An object not in motion (such as a diver on a platform) may possess
potential energy if it is capable of motion later.
The potential energy is converted to kinetic energy when the object is
in motion (as when the diver jumps off the platform).
After the dive, the diver has less potential energy than before, and
must expand more energy to get back on the platform.
Heat is released when energy is converted from one form to another.
Energy cannot be created nor destroyed (conservation of energy), but
can be transferred or transformed from one form to another.
For example, the chemical (potential) energy in food is converted to
the kinetic energy of the cheetah's movement through metabolism.
As open systems, organisms can increase their order by increasing
disorder (entropy) of their surroundings through metabolism.
This process releases energy that can be used for cellular work.
Phosphate group transfer provides energy for most cellular work.
After work is done, the phosphate is released as inorganic phosphate
The enzyme sucrase catalyzes the hydrolysis of sucrose.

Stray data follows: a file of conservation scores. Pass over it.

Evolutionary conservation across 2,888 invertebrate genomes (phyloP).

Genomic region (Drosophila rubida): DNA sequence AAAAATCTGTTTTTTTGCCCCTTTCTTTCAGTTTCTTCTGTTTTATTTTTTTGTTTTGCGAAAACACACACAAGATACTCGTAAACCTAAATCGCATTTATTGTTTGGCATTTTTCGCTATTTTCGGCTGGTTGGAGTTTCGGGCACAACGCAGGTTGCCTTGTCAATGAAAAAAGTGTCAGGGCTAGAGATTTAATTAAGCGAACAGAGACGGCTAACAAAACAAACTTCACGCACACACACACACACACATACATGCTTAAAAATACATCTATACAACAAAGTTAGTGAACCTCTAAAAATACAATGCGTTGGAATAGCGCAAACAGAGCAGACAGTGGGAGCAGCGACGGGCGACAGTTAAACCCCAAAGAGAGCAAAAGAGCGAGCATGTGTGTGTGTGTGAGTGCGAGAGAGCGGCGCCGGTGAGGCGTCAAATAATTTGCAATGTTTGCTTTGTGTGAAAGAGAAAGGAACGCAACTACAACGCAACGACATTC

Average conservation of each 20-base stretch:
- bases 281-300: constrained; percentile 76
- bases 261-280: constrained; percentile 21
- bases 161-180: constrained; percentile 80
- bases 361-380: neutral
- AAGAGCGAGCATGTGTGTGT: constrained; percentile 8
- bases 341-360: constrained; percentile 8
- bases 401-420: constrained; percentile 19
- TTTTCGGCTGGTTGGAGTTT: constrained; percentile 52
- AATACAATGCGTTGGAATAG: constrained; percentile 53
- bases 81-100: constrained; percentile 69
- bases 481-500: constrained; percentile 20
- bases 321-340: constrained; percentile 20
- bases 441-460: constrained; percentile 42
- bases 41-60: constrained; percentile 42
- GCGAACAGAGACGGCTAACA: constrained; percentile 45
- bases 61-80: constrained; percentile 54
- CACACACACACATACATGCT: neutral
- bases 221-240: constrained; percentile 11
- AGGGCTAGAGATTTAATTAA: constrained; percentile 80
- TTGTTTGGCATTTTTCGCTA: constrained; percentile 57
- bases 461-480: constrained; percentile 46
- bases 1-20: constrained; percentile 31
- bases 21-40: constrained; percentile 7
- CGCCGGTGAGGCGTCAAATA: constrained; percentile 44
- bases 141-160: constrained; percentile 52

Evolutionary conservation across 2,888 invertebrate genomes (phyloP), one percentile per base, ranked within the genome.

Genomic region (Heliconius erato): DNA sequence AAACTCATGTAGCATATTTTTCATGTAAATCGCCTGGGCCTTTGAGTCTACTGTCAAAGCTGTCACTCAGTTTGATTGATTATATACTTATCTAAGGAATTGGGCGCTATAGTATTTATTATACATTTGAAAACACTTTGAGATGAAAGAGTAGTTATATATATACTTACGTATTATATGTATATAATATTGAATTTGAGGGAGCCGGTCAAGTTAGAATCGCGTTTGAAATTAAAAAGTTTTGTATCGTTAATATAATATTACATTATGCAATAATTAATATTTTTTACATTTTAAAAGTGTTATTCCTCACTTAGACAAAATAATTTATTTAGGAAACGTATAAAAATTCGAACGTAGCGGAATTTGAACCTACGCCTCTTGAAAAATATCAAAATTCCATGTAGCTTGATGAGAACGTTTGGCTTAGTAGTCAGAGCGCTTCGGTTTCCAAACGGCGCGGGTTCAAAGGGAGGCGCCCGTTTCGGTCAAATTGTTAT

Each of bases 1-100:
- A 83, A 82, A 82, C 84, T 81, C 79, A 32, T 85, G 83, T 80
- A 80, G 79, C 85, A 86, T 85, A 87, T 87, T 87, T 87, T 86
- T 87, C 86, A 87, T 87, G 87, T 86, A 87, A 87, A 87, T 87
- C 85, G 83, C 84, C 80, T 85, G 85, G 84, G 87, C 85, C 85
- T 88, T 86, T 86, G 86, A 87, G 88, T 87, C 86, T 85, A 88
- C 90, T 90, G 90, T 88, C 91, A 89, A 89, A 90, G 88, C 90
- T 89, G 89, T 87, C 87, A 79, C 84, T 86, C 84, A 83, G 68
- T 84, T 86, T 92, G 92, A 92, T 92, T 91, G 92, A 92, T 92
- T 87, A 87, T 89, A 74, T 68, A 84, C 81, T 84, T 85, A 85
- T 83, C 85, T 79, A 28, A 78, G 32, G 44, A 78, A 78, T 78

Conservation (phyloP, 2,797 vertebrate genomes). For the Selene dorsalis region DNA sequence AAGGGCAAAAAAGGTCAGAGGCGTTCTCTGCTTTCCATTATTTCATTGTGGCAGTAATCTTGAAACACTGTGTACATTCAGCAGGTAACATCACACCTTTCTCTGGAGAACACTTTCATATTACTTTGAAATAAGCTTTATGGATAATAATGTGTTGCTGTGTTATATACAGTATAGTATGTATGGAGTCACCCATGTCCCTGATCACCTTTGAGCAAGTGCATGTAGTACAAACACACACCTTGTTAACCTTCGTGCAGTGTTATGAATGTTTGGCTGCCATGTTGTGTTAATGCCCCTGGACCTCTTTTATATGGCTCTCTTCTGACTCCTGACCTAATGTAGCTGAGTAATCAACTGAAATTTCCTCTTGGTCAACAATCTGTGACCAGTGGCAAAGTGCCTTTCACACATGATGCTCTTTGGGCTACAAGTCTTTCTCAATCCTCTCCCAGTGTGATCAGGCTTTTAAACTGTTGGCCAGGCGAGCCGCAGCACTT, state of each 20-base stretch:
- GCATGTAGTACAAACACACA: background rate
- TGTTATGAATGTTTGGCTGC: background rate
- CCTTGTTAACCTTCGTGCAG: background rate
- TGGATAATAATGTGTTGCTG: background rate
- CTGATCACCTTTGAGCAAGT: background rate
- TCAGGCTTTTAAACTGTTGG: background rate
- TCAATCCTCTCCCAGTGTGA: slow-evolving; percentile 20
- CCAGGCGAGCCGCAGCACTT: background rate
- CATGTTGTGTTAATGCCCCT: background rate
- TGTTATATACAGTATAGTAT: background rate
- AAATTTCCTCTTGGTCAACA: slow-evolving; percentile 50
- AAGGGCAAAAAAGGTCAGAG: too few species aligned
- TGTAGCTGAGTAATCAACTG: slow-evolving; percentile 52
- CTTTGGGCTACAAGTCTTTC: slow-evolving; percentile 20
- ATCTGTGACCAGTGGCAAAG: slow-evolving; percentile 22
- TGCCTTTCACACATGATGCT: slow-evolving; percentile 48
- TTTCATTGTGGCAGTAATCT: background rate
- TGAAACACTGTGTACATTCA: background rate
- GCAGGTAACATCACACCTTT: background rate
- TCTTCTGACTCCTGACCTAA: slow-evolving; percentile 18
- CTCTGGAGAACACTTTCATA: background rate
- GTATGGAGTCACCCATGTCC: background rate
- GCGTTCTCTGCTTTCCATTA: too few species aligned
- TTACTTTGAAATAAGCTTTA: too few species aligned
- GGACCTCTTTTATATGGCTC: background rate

The starting molecules ( sucrose and HO ) in a chemical reaction
are called reactants or substrates.
The molecules produced by the reaction ( glucose and fructose ) are
The enzyme does not take part in the reaction, but serves as a
catalyst, speeding up the reaction.
In an exergonic reaction, the products have lower free energy than the
reactants (DG < 0), and the reaction occurs spontaneously.
However, the reaction usually involves first breaking some bonds and
requires activation energy (E[A]).
The E[A] provides a barrier that determines the rate of the reaction.
An enzyme speeds up an exergonic reaction by reducing its activation
The free-energy change (DG) of the reaction is not affected.
An enzyme catalyzes the conversion of reactant (substrate) molecules
to product molecules.
The substrates bind to the active site of the enzyme by weak forces
such as hydrogen bonds.
The enzyme lowers the E[A] by orienting substrates properly within the
This change allows more weak bonds to form, causing the active site to
embrace the substrate and hold it in place.
They have 2 kinds of binding sites, the active site for the substrate
and the regulatory site for a signal molecule.
When a signal molecule binds to its regulatory site, the shape of the
This change may activate or inhibit enzyme activity.
The activity of an enzyme is influenced by both pH and temperature.
Most human enzymes, such as the intestinal trypsin work best at about
35°C - 40°C and neutral pH.
Gastric enzymes such as pepsin are adapted to the acidic environment
of the stomach.